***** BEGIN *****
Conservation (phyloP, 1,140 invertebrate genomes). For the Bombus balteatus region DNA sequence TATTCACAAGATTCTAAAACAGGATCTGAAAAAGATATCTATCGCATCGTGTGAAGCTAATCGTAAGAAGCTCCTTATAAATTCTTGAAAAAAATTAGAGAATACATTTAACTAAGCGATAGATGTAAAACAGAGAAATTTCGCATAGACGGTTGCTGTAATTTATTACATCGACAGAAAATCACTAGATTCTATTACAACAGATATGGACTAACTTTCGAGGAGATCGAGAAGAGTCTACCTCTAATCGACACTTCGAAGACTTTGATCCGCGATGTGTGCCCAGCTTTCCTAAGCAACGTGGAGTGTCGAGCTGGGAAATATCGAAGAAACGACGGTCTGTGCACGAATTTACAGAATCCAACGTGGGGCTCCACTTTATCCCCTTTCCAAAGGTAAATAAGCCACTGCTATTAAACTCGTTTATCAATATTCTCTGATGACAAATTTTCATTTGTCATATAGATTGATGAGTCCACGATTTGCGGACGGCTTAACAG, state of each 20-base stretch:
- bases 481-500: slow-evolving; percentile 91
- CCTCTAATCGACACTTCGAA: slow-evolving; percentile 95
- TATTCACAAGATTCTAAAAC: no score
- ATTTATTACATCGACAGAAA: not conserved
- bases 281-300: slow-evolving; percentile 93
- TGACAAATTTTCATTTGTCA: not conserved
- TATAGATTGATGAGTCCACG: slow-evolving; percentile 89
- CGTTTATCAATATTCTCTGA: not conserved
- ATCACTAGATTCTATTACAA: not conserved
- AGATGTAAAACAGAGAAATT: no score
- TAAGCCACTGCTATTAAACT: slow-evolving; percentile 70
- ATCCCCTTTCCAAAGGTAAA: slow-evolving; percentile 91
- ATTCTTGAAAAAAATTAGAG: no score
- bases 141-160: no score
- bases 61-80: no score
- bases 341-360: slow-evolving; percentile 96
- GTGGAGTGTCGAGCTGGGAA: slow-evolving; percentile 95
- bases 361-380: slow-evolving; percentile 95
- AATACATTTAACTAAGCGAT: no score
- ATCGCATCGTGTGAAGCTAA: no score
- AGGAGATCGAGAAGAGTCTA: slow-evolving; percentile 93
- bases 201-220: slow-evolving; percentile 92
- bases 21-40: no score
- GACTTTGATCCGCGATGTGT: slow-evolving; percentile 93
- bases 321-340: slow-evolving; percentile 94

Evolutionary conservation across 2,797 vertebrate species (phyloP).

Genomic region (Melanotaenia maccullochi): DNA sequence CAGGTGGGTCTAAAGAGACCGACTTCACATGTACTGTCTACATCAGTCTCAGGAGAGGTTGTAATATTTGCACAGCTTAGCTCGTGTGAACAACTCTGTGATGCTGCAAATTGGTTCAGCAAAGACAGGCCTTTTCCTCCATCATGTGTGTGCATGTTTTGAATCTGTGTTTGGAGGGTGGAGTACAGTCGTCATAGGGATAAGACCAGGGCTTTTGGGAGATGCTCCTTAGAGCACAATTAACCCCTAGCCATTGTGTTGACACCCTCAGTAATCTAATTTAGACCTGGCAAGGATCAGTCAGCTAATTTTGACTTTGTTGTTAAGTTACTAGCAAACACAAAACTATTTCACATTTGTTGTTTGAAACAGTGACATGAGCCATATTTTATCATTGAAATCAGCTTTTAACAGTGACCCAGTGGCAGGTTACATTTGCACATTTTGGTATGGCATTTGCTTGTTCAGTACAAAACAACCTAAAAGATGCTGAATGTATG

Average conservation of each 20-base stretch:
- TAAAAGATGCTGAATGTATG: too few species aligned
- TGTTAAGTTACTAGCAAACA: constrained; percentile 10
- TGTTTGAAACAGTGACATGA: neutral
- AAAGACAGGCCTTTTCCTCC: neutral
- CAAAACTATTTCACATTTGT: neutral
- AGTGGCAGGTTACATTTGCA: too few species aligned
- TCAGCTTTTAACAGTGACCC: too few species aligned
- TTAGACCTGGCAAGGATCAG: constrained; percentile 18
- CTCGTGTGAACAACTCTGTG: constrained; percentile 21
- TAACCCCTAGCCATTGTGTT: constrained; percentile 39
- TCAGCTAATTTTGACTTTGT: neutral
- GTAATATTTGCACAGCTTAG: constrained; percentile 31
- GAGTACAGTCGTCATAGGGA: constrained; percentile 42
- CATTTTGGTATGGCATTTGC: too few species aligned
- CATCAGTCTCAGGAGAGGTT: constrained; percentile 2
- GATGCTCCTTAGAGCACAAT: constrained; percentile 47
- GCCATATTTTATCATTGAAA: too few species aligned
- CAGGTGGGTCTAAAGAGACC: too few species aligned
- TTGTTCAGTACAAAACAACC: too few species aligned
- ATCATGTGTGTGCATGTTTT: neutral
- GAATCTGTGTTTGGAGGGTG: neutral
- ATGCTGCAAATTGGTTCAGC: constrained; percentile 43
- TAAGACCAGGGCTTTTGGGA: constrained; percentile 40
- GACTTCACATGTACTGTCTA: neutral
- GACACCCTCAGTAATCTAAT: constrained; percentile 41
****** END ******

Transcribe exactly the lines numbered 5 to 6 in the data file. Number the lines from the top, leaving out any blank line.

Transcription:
- ATTTATTACATCGACAGAAA: not conserved
- bases 281-300: slow-evolving; percentile 93